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The 6 Best Under-the-Radar Camping Spots in New England

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The city is great and all, but sometimes you need to channel your inner Thoreau and head to the woods. You know... to suck the marrow out of life and stuff. Or to make a campfire and play some Floyd on your acoustic. Thankfully, the natural wonders of New England are within easy reach, and we've got the scoop on the best spots to commune with said nature. Specifically, we picked two of the best under-the-radar campsites from each NE state.

Connecticut

Silver Hill Campsite
Cornwall Bridge, CT
Along the Appalachian Trail near Cornwall Bridge, the secluded Silver Hill Campsite (on Silver Hill, duh) provides great sunrise views of the Housatonic River, proximity to trails and other sights (St. John's Ledges), and definitely some peace and quiet. And it's like a rustic Ritz with generous room for tents, multiple picnic tables, an overlook platform, a pump-well for water, a top-notch privy, a wooden swing, and a small covered pavilion for hanging out, cooking, or whatever (staying dry). As with many backcountry AT sites, it's first-come, first-served, so plan accordingly.

Riga Lean-to Campsite
Salisbury, CT
It's only a short, leisurely hike from Mt. Washington Road to Riga, but it feels like a different world once you're there. Located high on a ridge, the shady grove opens up to valley vistas that hypnotize you at first glance. Beyond the prime real estate, Riga's solid list of extras includes a sturdy lean-to (sleeps six), two water sources (stream, pump well), and a relatively new outhouse courtesy of the Appalachian Mountain Club. (Speaking of mountains, this locale makes a great base of operations for hiking nearby Bear Mountain.) Similar to Silver Hill, they it doesn't take reservations, and it definitely won't take your Diners Club card.

Maine

Cutler Coast Public Reserved Land
Cutler, ME
Solitude seekers need look no further than Cutler Coast's three permitted sites, they are totally worth the four- to five-mile hike. Near Fairy Head along the Coastal Trail, the camps overlook the "Bold Coast" cliffs, Grand Mahan Island, and the Bay of Fundy... so there's that. And much, much more: 12,234 acres of blueberry barrens, woodlands, and peatlands, 10 miles of trails, 200 species of birds (so don't forget your The Big Year DVD), and the occasional seal, dolphin, or humpback visible from shore. No big deal. (Only bummer, no campfires allowed.)

Swan Island
Richmond, ME
Swan Island, just South of Augusta, sits at the head of Merrymeeting Bay in the middle of the mighty Kennebec River. After a five-minute ferry ride, a zippy tour truck takes you to your camp nestled on pristine land that's remained mostly unchanged since 1607. What they have added since the early 17th century: 10 Adirondack shelters, one group site, drinking water, modern restrooms, and a utility/dish room. Beyond the helpful infrastructure, there's a wildlife-viewing tower, seven miles of hiking, 4.5 miles of biking, a picnic shelter, and canoe/kayak rentals. Note: FYI, there's another more well-known Swan Island in Blue Hill Bay -- avoid it, you want this one.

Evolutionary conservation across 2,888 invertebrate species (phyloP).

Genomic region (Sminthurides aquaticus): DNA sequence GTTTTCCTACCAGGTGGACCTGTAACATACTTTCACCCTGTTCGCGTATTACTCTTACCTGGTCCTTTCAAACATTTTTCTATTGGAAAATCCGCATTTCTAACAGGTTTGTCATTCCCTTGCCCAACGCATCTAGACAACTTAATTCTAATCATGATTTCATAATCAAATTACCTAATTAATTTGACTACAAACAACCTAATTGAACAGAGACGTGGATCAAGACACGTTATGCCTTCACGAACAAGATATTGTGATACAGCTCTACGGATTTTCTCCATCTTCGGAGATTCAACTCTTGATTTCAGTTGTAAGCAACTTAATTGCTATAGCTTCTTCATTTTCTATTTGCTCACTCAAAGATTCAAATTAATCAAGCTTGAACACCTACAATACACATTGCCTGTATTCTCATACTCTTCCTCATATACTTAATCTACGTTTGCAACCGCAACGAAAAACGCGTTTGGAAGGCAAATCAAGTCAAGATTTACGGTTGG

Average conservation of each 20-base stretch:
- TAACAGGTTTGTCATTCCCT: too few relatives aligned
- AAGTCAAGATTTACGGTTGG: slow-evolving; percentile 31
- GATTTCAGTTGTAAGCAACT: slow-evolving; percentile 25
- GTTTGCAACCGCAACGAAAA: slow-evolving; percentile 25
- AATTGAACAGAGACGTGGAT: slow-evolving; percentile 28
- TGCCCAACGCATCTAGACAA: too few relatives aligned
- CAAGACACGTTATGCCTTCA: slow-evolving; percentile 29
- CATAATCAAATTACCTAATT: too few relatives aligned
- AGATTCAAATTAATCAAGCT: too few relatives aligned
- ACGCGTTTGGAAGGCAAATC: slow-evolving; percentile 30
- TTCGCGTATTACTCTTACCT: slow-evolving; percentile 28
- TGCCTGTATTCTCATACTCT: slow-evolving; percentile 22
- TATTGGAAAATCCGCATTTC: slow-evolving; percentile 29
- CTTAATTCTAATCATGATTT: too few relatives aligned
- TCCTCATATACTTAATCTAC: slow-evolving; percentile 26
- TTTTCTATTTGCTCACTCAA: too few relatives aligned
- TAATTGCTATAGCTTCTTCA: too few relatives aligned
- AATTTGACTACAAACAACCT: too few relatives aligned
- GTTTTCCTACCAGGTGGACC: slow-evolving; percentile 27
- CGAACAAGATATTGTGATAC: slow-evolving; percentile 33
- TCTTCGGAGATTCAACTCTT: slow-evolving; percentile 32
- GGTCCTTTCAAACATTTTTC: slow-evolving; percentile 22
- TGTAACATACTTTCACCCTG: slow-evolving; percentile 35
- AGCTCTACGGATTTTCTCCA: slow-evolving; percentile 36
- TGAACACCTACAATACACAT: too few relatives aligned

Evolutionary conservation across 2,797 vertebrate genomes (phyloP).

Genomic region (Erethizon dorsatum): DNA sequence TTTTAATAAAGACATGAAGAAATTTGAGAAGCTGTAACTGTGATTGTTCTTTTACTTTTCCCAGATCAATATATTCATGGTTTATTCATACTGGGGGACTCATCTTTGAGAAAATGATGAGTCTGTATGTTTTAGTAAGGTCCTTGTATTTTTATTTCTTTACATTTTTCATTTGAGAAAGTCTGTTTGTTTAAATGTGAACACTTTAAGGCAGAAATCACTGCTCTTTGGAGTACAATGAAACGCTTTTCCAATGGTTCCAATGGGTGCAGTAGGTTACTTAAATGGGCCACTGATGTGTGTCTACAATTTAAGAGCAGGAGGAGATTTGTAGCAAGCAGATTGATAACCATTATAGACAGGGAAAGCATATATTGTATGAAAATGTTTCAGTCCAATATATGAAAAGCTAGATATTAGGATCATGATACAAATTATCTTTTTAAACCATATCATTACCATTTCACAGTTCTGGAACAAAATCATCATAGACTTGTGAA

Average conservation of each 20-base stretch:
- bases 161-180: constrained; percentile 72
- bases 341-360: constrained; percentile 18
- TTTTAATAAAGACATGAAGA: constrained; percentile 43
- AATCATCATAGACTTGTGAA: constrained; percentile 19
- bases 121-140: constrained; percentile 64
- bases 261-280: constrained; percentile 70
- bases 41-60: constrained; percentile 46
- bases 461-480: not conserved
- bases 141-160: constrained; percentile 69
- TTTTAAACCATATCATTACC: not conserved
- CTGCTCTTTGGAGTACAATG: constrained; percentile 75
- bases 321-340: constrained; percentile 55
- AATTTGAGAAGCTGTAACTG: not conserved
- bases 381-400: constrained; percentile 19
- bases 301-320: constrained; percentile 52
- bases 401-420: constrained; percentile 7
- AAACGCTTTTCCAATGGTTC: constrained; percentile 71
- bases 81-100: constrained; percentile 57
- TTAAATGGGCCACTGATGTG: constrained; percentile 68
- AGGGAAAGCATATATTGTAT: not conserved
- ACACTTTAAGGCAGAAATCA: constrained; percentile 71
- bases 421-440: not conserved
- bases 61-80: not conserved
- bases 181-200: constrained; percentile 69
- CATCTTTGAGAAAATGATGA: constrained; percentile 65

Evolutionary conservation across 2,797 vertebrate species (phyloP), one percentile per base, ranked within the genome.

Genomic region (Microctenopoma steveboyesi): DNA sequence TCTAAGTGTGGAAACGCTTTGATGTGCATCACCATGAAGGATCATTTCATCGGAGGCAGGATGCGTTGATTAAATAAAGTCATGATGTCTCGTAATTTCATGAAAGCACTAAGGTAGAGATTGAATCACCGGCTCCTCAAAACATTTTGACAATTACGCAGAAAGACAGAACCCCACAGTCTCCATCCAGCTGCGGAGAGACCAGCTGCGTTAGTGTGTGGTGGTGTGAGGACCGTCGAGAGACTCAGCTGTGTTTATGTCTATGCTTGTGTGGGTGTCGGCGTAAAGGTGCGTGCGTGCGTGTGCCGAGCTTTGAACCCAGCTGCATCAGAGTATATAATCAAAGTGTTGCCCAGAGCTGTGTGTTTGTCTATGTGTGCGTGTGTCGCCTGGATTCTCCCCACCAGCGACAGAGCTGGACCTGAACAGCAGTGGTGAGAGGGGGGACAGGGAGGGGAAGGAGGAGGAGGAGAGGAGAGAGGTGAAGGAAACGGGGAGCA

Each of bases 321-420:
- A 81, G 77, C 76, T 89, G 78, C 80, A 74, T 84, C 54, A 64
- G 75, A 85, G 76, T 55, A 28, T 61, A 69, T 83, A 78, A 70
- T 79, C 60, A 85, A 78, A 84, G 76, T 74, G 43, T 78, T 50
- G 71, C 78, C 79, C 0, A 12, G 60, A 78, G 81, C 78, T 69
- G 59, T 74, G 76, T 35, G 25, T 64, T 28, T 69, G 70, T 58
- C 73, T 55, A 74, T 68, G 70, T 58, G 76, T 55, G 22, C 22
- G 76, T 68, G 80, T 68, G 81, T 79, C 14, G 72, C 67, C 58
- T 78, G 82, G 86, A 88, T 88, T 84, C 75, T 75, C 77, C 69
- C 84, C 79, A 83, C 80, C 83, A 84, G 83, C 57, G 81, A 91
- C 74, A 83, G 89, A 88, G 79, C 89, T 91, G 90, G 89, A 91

Massachusetts

Shawme-Crowell State Forest
Sandwich, MA
There are 285 stunning wooded sites at Shawme-Crowell, and you really can't go wrong with any of them. Surrounded by endless pines, the spots are quiet and with enough room between them so not everybody hears you... playing Yahtzee, of course. Explore the 15 miles of roads and trails, or bring your horse and enjoy equestrian access to over 700 acres. For cyclists, the park connects to the Cape Cod Canal bike trails and you can get to both downtown Sandwich and the ocean pretty quickly, as well. Either a plus or minus, depending on your perspective: Shawme-Crowell is a bit less "wilderness-y" than other camps and is equipped with showers and restrooms.

Harbor Islands
Boston, MA
You probably didn't even know that camping was allowed on the Harbor Islands, did you? Well, it is... and there are four island destinations to choose from: Bumpkin, Grape, Lovells, and Peddocks. Each has its own signature mojo, but if we had to choose, you're snagging one of Bumpkin's three beachfront sites. It's carry in/carry out (you can hop the ferry to get there), and you absolutely won't mind because of the killer panoramas, cool ocean breezes, and campfires on the beach. Don't forget your H2O, sunscreen, and s'mores. Lots of s'mores.

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